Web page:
Your employees come through the door everyday for more than a pay-check. Whilst money is the main pull for us to go to work, there are other factors that can motivate employees in the workplace. Engage for Success describes employee engagement as ‘a workplace approach designed to ensure that employees are committed to their organisation’s goals and values, motivated to contribute to organisational success’.
There is nothing worse than feeling like you are in a dead end job with no room for growth. As a leader it is your responsibility to help you workforce realise their potential and show that your company is one where they can continue to develop.
In the following paragraphs we’ll detail a few key ways that you can engage with your employees and manage them effectively to give them the best chance possible of developing into what they aspire to be.
Keep your workforce engaged
Potential isn’t something that is fulfilled overnight – it takes years of hard work. As a result, it is easy for employees to get distracted and lose sight of that end goal.
As a manger you need to be there to ensure that employees are constantly engaged and guided in the right direction. One way of doing this is holding regular performance reviews where you can provide them with feedback and set goals that they should look to achieve within a set time-frame.
By setting employees targets they will have something to work towards and will be far more engaged in the workplace.
BergHind Joseph have some interesting theories on leadership development, so be sure to have a look at their website for a few more ideas on how you can keep your employees engaged.
Ensure the office environment encourages productivity
Many companies, particularly larger organisations, invest hefty sums in the layout and structure of their office environment. There is a reason creative firms have football tables and quirky furniture scattered around the office – they believe it helps to motivate their staff and unlock their creative juices.
Now we aren’t suggesting that you invest £thousands in a completely new office and install slides instead of stairs. Just by making a few minor changes to your office you’ll be able to inflict some positive changes to the mindset of your employees.
A good leader listens to their employees so don’t shy away from asking them for their opinions on what changes could be made. Just by providing a cool working environment with air curtains can be make a big difference in productivity levels.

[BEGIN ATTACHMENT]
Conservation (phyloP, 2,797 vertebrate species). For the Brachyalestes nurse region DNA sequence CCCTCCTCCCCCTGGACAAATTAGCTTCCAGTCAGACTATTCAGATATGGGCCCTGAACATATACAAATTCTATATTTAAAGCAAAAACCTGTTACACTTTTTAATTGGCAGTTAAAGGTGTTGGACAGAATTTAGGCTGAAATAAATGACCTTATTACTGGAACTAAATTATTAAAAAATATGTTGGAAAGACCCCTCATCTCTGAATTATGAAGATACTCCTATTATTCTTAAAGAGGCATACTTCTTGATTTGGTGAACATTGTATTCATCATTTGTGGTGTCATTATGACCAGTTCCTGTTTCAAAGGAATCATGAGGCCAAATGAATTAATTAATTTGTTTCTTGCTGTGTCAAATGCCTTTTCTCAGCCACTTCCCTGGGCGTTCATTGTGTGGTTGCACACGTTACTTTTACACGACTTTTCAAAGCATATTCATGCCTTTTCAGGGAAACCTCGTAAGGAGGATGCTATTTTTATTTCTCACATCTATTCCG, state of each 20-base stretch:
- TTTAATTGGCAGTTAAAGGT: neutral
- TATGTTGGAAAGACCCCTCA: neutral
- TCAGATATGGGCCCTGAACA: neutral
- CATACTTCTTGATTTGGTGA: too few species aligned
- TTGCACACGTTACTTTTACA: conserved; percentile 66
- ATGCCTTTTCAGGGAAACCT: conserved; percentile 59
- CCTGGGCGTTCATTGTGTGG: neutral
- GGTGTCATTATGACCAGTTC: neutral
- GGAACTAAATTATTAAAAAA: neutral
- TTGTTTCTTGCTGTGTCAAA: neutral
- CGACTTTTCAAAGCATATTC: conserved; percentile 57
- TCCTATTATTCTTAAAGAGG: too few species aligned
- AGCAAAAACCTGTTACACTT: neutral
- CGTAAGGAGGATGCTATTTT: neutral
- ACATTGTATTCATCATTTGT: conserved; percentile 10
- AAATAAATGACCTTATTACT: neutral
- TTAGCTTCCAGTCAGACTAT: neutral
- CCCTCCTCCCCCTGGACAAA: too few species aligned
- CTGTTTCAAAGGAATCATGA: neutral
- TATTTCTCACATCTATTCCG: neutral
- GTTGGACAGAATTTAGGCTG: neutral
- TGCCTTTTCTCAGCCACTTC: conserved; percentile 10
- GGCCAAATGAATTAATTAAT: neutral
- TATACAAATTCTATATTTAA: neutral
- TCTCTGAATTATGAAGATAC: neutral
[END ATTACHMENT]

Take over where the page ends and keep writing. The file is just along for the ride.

Expose them to people of influence
Employees who are motivated by progression want a leader who has enough trust and confidence in them to allow them to be in the same room as their own boss. They want a chance to showcase their abilities to those within the organisation that have a level of influence or clout.
The best leaders are those who understand that their own performance is evaluated upon the skills and achievements of their subordinates. Therefore, if your immediate boss is exposed to the talents of one of your high potential employees it can only reflect favourably on the job you have done as a manager.
Encourage risk taking
The single most effective way we learn is by making mistakes. This may sound counter productive because you don’t want mistakes happening within your team, but if you encourage employees to take the right type of risk they’ll be much stronger for it.
If a leader limits their employees and doesn’t trust them to manage certain tasks on their own, they will never be able to develop into the type of professional that they can be. Consequently it is more than likely that they will jump ship in the near future if they become bored and see no room for growth – they are motivated by challenging themselves.
You should now have a better understanding of not only the importance of helping your employees reach their potential but also how you can do it. By doing this with the top talent in your organisation you’ll only put yourself in a stronger position to enjoy long-term success.